Nearly a Third of Hospitalized CCP Virus Patients Experienced Altered Mental State: Study

Nearly a Third of Hospitalized CCP Virus Patients Experienced Altered Mental State: Study
A medical crew works around a patient affected with COVID-19 in a Marseille hospital, France, on Sept.10, 2020. (Daniel Cole/AP)
Paula Liu
Almost a third of people who have been hospitalized for the CCP virus have experienced an altered mental state, according to a new study.

Scientists found patients who suffered altered mental states, most of whom were older and male, were more likely to die than those who did not.

The study, published on Oct. 5 in the Annals of Clinical and Translational Neurology journal, analyzed the records of the first 509 patients who were hospitalized with the CCP (Chinese Communist Party) virus between March 5 and April 6.

The records were sourced from the Northwestern Medicine Healthcare system, which consists of one academic medical center and nine other hospitals in the Chicago area.

Out of 509 patients, 162 suffered from encephalopathy.

“Encephalopathy is a generic term meaning something’s wrong with the brain,” said Igor Koralnik, one of the authors of the study and the chief of neuro-infectious disease and global neurology at Northwestern Medicine.

Koralnik said that encephalopathy can encompass various conditions, such as attention issues and troubles concentrating, short-term memory loss, disorientation, being in a state of stupor, or unresponsiveness.

The data suggested that people who experienced encephalopathy were also the ones who had worse medical outcomes than those who did not suffer from encephalopathy. Furthermore, patients who suffered from encephalopathy also spent more time in the hospital than those who didn’t—over three times longer in fact.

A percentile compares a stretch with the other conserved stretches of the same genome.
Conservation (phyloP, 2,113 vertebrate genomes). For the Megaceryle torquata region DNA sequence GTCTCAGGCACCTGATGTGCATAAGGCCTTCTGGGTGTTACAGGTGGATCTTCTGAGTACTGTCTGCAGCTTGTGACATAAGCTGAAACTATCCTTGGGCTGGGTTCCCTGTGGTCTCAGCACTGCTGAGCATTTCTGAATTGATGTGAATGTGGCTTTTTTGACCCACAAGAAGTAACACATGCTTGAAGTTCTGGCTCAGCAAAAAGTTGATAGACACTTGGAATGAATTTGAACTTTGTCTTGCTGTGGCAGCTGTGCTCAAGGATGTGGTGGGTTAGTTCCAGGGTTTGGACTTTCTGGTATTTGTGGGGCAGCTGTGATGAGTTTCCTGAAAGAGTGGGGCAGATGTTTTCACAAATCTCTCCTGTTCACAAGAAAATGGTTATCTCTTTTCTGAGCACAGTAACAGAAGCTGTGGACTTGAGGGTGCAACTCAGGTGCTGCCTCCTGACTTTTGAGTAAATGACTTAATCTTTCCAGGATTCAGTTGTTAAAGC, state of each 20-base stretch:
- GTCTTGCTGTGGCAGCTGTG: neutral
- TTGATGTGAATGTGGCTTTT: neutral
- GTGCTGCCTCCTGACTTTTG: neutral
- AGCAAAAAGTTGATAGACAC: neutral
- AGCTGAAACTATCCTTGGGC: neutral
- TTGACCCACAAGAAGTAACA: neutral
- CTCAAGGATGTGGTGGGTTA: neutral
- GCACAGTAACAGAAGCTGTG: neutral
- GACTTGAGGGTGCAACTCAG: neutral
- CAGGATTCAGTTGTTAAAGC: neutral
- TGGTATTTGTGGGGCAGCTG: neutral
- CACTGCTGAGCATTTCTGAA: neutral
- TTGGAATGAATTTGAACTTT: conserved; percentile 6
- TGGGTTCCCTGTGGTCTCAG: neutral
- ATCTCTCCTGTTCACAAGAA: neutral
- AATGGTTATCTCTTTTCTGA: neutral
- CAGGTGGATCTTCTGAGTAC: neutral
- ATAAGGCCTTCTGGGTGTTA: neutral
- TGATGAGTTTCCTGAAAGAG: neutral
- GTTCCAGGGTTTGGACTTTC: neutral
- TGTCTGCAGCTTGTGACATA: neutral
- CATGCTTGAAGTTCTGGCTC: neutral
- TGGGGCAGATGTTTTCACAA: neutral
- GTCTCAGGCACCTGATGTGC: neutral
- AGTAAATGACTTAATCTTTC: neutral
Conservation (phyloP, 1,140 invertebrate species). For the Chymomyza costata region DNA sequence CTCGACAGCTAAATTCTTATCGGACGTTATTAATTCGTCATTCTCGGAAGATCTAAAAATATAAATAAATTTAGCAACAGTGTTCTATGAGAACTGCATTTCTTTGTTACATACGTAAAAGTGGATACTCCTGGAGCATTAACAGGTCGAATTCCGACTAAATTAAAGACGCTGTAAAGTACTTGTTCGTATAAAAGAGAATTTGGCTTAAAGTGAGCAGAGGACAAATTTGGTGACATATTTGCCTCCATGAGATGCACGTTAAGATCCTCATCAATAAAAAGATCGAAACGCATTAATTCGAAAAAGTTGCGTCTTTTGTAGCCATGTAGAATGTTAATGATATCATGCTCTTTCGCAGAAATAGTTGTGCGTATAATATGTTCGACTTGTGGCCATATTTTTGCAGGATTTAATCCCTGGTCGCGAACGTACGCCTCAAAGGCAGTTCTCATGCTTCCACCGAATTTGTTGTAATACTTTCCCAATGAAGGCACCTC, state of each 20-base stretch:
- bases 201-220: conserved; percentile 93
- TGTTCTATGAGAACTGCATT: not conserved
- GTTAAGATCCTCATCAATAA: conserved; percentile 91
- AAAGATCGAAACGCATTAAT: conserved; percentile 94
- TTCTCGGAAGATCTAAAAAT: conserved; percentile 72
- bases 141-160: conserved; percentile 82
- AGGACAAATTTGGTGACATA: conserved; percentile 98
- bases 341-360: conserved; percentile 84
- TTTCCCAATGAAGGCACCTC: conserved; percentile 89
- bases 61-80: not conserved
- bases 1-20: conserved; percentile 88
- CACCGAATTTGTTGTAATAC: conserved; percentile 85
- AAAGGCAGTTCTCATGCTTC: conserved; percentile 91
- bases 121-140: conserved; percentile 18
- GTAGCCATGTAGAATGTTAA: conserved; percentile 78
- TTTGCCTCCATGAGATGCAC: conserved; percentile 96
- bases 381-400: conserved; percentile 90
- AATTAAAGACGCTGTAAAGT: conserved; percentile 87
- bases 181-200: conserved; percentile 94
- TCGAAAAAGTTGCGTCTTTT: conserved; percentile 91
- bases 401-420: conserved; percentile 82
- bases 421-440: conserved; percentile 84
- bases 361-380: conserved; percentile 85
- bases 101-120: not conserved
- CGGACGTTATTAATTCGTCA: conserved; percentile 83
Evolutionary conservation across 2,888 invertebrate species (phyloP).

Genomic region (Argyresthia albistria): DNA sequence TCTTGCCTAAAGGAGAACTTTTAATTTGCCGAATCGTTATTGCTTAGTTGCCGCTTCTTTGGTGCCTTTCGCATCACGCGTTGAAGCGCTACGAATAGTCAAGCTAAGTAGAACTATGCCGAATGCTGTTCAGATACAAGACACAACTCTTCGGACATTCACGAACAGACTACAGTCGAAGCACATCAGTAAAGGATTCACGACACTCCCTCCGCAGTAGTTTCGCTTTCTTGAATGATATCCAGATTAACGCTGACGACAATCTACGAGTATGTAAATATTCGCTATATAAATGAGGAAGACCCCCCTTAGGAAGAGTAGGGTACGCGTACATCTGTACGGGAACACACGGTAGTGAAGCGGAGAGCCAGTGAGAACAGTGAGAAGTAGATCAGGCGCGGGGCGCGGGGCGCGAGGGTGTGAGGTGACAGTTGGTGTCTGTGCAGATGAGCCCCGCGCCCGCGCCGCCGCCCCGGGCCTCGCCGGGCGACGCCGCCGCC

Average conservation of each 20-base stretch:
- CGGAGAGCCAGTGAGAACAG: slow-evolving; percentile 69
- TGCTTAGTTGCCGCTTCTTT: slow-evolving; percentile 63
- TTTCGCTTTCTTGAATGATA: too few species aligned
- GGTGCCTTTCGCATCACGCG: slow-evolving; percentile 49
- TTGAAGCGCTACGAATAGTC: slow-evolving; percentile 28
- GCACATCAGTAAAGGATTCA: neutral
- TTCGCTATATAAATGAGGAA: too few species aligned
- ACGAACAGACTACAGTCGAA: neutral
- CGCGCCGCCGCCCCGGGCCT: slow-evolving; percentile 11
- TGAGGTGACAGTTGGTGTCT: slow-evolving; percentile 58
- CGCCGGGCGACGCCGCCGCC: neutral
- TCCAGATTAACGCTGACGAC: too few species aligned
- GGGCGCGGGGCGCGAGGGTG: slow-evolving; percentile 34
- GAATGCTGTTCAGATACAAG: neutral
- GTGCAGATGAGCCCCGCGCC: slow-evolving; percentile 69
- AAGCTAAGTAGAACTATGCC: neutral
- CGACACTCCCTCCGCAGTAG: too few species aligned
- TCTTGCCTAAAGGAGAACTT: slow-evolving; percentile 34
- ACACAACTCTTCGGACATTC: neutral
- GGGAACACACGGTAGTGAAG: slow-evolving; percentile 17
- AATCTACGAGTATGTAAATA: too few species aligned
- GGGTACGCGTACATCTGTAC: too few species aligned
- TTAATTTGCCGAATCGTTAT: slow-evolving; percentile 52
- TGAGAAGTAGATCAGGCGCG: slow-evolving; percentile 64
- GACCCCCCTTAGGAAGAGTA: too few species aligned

After being released from the hospital, only a third of the 162 people who suffered from encephalopathy were able to perform regular tasks like paying bills or cooking. By comparison, 89 percent of those who did not experience encephalopathy were able to manage regular activities without assistance.

“Encephalopathy was associated with the worst clinical outcomes in terms of ability to take care of their own affairs after leaving the hospital, and we also see it’s associated with higher mortality, independent of severity of their respiratory disease,” Koralnik said.

However, there is no clear indication as to what causes encephalopathy, as there is a lack of testing amidst the pandemic. Scientists said it could be due to factors such as inflammation, systemic disease, the condition that limits the ability to coagulate blood, or a brain invasion from the virus.

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